Ailís Ní Ríain’s new play Desolate Heaven takes its audience for quite a ride in its debut at Theatre 503. Described as “a story of falling in love for the first time and a story about running away, a story about growing up too soon and about why love can sometimes be dangerous,” Desolate Heaven is a dynamic piece that struggles in its opening but is both thrilling and haunting by its conclusion.
When the play opens, it takes a few minutes to find its footing. When fiery and fearless 14-year-old Orlaith (Carla Langley) meets meek and impressionable 13-year-old Sive (Evelyn Lockley), the chemistry between the pair is undeniable. But then the play quickly jumps from organic dialogue to confusing, overlapping scenes in which the girls both act out the roles of their parents in simultaneous one-person dialogues while narrating their own inner monologues. In its first 15 minutes, the play seems confused about its own style – and leaves the audience fearing that the next hour and a half will be as disjointed as the multiple personalities the two girls just displayed. Luckily, however, the play quickly finds its flow and makes up for lost time, providing a compelling and unpredictable narrative when the two girls run away together.
After they set off, leaving their overly dependent and burdensome parents behind, Brid Brennan (a Tony Award Winner for her previous work in Dancing at Lughnasa) appears to help the girls along throughout different stages of their journey – first as a farmer, then a lorry driver and finally as a butcher. Her three characters are entertaining and intentionally puzzling, adding a mysterious element of fantasy as each character takes part in telling a Yeats story to the girls before bed on separate nights.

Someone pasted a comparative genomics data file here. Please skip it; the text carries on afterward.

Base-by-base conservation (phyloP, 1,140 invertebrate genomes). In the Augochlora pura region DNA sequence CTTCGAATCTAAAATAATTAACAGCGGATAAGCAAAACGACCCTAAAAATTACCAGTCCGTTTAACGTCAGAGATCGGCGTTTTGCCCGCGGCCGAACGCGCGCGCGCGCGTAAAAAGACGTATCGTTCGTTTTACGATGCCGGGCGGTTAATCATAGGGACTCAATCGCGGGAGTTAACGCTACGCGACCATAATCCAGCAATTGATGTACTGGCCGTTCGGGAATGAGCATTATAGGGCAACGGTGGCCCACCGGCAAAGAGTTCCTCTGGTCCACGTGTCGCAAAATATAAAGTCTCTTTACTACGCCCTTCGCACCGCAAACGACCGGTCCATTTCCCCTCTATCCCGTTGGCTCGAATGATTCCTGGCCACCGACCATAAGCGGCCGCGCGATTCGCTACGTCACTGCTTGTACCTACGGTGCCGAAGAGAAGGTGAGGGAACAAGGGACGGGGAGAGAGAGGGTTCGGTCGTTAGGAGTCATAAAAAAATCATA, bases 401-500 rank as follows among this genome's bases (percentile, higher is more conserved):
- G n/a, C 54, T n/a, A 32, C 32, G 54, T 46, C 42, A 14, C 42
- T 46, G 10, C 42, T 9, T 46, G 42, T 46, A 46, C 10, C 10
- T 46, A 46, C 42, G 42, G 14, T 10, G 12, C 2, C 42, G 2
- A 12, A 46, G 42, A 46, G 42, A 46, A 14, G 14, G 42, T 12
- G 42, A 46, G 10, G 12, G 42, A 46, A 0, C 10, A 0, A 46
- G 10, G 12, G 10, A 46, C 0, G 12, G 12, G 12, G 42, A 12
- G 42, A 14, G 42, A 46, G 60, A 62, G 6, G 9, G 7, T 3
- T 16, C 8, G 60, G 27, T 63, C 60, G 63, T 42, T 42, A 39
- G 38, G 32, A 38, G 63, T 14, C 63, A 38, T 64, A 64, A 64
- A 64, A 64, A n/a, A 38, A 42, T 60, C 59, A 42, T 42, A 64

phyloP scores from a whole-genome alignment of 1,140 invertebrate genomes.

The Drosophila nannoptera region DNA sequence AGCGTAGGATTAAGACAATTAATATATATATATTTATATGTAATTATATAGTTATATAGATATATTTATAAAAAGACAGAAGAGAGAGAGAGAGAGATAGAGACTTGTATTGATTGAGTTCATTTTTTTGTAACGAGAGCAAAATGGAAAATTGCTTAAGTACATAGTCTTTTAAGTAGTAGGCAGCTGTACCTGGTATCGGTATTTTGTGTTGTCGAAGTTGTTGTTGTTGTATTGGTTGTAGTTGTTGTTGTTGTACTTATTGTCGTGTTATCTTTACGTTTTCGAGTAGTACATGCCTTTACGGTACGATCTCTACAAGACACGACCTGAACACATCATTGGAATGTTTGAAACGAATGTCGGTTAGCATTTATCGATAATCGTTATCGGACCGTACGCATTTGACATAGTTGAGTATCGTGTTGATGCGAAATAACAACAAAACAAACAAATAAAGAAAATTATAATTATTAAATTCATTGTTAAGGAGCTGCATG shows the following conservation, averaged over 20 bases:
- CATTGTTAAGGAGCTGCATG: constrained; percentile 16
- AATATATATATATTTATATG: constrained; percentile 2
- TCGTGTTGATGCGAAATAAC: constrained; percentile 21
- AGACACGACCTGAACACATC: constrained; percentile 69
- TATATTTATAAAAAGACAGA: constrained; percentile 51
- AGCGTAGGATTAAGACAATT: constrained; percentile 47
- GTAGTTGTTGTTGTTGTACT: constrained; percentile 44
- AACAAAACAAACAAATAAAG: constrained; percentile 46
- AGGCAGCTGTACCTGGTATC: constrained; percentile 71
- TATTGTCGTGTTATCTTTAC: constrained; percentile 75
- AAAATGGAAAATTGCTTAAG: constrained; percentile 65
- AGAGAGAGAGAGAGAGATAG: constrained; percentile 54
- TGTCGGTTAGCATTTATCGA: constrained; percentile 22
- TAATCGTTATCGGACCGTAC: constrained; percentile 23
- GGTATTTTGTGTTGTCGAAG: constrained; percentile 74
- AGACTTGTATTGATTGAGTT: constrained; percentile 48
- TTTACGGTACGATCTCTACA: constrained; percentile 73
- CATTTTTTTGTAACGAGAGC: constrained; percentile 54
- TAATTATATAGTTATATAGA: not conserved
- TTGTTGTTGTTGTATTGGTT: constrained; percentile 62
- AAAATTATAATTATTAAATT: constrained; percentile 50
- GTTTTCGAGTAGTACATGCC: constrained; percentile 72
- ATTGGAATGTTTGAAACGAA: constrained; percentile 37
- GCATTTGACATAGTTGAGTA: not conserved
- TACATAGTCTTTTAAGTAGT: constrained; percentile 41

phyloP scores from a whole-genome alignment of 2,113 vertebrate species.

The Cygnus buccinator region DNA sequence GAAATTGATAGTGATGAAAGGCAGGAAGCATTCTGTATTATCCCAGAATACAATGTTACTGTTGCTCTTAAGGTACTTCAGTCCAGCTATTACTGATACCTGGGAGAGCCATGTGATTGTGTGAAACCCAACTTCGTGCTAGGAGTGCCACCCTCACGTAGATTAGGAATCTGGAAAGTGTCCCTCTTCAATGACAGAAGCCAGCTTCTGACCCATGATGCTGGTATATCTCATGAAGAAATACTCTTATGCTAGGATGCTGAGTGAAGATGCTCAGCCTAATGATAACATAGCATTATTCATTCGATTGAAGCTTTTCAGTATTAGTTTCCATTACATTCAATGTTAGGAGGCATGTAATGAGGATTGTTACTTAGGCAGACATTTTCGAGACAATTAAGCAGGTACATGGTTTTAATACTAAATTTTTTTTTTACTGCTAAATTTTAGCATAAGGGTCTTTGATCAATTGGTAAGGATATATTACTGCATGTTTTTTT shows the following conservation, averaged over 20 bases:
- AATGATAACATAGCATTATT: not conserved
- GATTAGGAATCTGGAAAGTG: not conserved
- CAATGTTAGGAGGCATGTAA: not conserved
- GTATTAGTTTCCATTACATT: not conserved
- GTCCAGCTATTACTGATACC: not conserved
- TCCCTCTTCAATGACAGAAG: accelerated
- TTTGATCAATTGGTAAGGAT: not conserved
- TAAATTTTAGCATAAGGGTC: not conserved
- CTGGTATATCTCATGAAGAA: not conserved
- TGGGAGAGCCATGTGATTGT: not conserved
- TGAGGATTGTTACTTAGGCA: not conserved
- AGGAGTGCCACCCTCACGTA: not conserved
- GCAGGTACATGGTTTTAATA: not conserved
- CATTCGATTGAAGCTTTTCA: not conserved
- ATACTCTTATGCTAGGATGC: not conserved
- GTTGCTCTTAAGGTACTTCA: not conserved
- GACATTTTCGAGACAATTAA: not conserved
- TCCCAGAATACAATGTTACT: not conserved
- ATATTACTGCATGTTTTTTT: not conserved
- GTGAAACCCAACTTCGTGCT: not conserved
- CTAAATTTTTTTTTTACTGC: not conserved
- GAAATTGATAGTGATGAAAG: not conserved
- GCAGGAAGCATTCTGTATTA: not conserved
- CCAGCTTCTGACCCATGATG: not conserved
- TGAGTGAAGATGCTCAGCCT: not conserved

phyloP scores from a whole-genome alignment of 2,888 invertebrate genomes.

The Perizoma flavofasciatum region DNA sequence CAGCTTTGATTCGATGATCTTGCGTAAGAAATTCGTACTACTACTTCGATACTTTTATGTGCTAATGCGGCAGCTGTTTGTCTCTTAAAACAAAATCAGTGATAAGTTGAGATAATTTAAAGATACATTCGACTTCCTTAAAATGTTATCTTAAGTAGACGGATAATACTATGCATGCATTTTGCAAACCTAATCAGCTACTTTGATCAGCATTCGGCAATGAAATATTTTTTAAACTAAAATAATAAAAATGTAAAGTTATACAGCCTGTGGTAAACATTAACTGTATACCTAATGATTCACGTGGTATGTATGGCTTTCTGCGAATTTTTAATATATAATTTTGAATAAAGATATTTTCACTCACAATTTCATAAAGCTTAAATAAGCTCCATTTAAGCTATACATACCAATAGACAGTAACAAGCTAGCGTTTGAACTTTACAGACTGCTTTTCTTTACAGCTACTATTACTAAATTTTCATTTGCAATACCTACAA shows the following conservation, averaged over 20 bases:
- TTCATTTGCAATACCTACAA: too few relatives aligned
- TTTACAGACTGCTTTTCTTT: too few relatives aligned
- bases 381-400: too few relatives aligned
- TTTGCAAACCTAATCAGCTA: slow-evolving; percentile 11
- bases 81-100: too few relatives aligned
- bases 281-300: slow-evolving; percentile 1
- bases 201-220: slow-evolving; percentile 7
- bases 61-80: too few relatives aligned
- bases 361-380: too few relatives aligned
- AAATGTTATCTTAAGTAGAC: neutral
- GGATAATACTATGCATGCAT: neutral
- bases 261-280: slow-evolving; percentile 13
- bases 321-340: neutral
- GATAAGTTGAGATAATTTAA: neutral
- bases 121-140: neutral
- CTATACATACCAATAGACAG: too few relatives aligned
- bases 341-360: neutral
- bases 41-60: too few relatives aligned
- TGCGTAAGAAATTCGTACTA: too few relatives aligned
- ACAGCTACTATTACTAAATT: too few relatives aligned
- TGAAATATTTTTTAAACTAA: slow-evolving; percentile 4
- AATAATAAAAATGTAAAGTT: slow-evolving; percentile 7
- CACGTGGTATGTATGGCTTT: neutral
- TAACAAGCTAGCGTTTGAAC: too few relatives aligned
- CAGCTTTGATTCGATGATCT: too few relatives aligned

All three actresses are phenomenal in their demanding roles. Brid Brennan successfully salvages the moments in the play that could have easily been lost to abstraction, providing undoubtedly warm and loveable qualities to her eerily mystical characters. Evelyn Lockley is sweet and sincere as Sive, constantly experiencing a roller coaster of emotions that swerves between excitement, thrill and fear. Carla Langley reveals the perfect amount of hidden vulnerability in the stubborn and edgy Orlaith, allowing her headstrong façade to sometimes get betrayed by the unshed tears that build up in her frustrated eyes.
Set design by James Perkins is aesthetically pleasing, simple and perfectly adaptable, and Paul Robinson’s tight direction makes effective use of the levels it provides. While the storytelling in Ailís Ní Ríain’s play sometimes dances on the edge of becoming distractingly bizarre, this production overwhelmingly succeeds at providing a narrative that is both unique and completely captivating once it gets past its bumpy start.
Desolate Heaven is confusing and fascinating, tender and violent, honest and mystical. There’s a lot to take in and its conclusion really sticks with you. While it’s not consistently flawless, the play’s strongest moments are delivered with a force that is rarely matched on any London stage, making for a worthwhile and enthralling evening.
Desolate Heaven plays at Theatre 503 until 2 March 2013. For more information and to book tickets, visit Theatre 503’s website.